Michigan has the largest number of artificial intelligence and machine learning patents issued in the Midwest since 2010 with the Detroit area ranking among the top nine regions for innovation across the country, according to a new report.
The Detroit-Warren-Dearborn metropolitan area had 896 AI patents issued, making it the ninth-most innovative U.S. metro, according to CommercialCafe, a commercial real estate Internet listing service.
While Silicon Valley in California far surpasses any other metro area for AI patents, metro Detroit held its own on the list largely because of the presence of the automotive industry and related suppliers, in addition to the growing startup network in Detroit, the report said.
“Because the U.S. is home to several global leaders in both automotive and key automation technologies, markets like the Detroit metro area are intriguing to both investors and innovators worldwide,” the October report said. “With nearly 900 AI and ML patents at the close of 2022, the Detroit MSA ranked as the ninth-most innovative metro in the U.S. — and continues to show that the Motor City inventive spirit remains strong.”
The companies topping the list of AI/ML patents were Ford Global Technologies with 321 patents, GM Global Technology Operations with 296 and Magna Electronics with 53 patents issued.
Specifically, CommercialCafe cited the partnership between Google and Ford Motor Co. to convert the 105-year-old Michigan Central train station and surrounding neighborhood into the Michigan Central Innovation District as a hub for mobility and entrepreneurship. As part of the mobility-focused, smart city project, Google agreed to provide cloud technology, as well as work force development training to high school students and job seekers in the Detroit area, the report said.
In addition to Ford, General Motors and Stellantis have established mobility and software engineering projects in Michigan in recent years, bringing Silicon Valley closer to home, it said.
Ford could not be reached for comment. A GM spokesperson said the company was unable to comment on patent filings or their intended use “due to the competitive nature of the space.”
A growing startup center
Alan Taub, director of the University of Michigan’s Michigan Materials Research Institute, said an increased interest in startups is also leading to a more competitive mobility market, which is why Michigan is seeing more AI patents.
“The technology revolutions of connected vehicles, self-driving vehicles and electric vehicles are moving at an unprecedented rate for the industry,” Taub said. “And with the introduction of new startups, all of a sudden intellectual property moved from sort of the bare minimum to a major part of the strategy of companies. … I think if you just do a historical look at the number of patents around mobility, it has skyrocketed, because they’re much more valuable, and it’s a much more hyper-competitive space.”
HostingAdvice.com, a web-hosting information site, recently ranked Detroit as one of the top 13 cities drawing startups away from Silicon Valley. Detroit ranked No. 6 on the list, citing the city’s economic resiliency after the 2008 financial crisis and the city’s business-friendly tax environment.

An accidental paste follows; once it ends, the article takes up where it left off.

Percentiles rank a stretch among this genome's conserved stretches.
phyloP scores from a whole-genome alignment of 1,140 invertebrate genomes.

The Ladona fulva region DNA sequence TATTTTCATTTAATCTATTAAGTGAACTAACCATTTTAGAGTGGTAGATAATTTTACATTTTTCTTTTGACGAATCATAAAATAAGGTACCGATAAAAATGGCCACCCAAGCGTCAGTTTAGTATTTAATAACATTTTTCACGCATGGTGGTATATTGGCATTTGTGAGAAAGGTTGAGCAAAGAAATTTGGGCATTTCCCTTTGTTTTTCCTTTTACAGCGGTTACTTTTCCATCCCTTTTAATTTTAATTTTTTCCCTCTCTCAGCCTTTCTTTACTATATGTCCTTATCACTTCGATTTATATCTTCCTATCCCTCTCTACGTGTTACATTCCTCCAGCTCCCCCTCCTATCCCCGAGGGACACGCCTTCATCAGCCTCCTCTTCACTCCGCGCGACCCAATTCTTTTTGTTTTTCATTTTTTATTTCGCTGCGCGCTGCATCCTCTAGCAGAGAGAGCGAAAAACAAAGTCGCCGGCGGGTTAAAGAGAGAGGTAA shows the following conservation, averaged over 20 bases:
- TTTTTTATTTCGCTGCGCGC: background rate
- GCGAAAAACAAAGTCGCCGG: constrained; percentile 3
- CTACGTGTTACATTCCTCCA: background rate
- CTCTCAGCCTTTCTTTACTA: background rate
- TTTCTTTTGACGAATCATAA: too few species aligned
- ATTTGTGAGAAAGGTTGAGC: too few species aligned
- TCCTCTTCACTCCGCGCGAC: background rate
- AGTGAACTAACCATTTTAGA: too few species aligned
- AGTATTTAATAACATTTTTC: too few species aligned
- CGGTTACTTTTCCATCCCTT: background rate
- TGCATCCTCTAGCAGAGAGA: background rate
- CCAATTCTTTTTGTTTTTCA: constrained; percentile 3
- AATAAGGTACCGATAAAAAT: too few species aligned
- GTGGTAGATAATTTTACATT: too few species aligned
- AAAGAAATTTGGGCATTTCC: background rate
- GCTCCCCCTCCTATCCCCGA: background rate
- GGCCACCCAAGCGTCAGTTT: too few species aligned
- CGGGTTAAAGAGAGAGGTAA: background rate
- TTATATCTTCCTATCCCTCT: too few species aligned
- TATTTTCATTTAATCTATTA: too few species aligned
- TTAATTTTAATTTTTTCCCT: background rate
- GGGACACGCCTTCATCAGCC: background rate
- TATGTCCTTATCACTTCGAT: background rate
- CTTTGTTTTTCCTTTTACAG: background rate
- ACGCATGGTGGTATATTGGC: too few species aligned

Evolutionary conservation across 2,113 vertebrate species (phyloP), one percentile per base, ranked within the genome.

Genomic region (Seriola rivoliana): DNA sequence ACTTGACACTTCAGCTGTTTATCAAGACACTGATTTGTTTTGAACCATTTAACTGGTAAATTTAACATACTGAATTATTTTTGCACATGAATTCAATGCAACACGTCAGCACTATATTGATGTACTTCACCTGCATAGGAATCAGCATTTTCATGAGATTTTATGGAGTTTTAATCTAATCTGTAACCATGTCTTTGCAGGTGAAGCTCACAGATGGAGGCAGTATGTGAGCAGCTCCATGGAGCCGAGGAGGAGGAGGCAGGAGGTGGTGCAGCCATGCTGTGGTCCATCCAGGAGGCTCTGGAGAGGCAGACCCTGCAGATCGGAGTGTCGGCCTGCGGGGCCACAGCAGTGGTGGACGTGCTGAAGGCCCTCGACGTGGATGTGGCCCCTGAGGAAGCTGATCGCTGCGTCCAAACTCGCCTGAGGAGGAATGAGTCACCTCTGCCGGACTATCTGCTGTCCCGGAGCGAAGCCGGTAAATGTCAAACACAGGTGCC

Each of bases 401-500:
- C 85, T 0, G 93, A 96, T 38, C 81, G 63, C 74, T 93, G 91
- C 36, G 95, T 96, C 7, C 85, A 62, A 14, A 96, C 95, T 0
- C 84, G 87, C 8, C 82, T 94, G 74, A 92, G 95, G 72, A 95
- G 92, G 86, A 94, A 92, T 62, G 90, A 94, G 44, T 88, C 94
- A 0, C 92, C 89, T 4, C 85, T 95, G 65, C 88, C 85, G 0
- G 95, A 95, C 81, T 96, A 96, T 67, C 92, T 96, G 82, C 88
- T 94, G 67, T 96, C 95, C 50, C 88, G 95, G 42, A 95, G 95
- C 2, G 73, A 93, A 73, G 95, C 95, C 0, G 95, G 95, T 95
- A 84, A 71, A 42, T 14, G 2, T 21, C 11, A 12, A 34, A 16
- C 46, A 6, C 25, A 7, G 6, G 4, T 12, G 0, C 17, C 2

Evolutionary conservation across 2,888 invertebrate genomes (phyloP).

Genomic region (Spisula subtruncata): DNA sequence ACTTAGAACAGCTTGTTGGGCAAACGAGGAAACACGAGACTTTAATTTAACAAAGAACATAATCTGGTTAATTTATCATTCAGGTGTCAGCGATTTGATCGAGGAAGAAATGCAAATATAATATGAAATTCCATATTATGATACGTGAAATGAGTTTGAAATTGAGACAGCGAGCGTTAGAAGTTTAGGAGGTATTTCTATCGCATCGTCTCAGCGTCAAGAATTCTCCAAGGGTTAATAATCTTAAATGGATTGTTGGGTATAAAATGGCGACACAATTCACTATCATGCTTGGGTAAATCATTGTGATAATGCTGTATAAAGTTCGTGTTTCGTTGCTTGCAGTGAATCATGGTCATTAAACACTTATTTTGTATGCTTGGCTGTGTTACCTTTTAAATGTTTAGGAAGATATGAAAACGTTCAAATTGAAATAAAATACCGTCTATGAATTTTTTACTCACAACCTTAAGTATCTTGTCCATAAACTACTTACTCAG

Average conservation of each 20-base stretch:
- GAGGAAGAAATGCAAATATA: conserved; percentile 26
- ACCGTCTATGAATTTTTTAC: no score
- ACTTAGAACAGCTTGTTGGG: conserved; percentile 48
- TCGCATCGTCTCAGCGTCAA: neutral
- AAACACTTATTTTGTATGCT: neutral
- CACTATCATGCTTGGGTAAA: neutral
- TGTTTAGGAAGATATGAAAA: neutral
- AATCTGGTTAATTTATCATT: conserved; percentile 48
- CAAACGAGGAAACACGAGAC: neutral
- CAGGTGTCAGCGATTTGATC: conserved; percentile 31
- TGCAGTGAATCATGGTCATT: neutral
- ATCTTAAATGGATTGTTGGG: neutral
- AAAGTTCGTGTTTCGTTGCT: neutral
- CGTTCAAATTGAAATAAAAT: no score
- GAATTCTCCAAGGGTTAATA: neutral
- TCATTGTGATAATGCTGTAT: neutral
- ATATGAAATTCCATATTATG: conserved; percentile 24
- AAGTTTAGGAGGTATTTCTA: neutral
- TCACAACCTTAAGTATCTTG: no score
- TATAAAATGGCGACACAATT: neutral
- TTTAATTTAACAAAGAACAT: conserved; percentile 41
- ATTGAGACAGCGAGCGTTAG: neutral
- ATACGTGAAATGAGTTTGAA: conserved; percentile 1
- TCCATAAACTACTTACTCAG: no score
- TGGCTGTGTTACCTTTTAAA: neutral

In the 2022 Global Startup Ecosystem Report by Startup Genome, an innovation policy advisory and research firm based in San Francisco, Detroit was ranked the No. 1 city in the U.S. for emerging startup ecosystems.
Henry Liu, an engineering professor and director of Mcity, UM’s mobility testing facility, said AI is becoming an essential part of autonomous vehicles.
“AI is going to transform every aspect of mobility, not only just the vehicle, but the infrastructure, the manufacturing of the vehicles, and in service to people,” Liu said.
A typical use of AI in mobility is in self-driving vehicles. Liu used the example of a Tesla, which has eight cameras and 12 sensors that feed information about the traffic, pedestrians and other vehicles to the control system. In the past, the development of this technology would be analyzed on a case-by-case basis and take an undetermined amount of time.
“What artificial intelligence is enabling is going beyond that, what engineers would call more stochastic — basically, it’s allowed us to move away from a human analyzing every situation to all that data that Henry referred to as being collected,” Taub said. “Now an artificial intelligence algorithm, with human oversight, is finally able to take on this grand challenge of full situational awareness, the thing the human brain does.”
The San Jose-Sunnyvale-Santa Clara, Calif., area had the most patents issued between 2010 and 2022, leading the list with 9,798 patents, followed by the New York-Newark-New Jersey metropolitan area with 6,275 patents.
In the Midwest, the Chicago-Naperville-Elgin, Ill., area trailed Detroit-Warren-Dearborn at No. 11 with 770 patents.
CommercialCafe analyzed data from the U.S. Patent and Trademark Office between 2010 and December 2022 to write its report.
Taub said the impact of AI will reach a variety of industries in the name of improving mobility, which Taub defines as “the most efficient way, in energy, time and personal experience to have the physical movement of people and goods.”
“We’re heading to a world where your calendar will be synced to the cloud, traffic conditions and charging stations and that whole sequence of getting people to the right place at the right time,” Taub said. “A very complex operations research challenge, which artificial intelligence will enable.”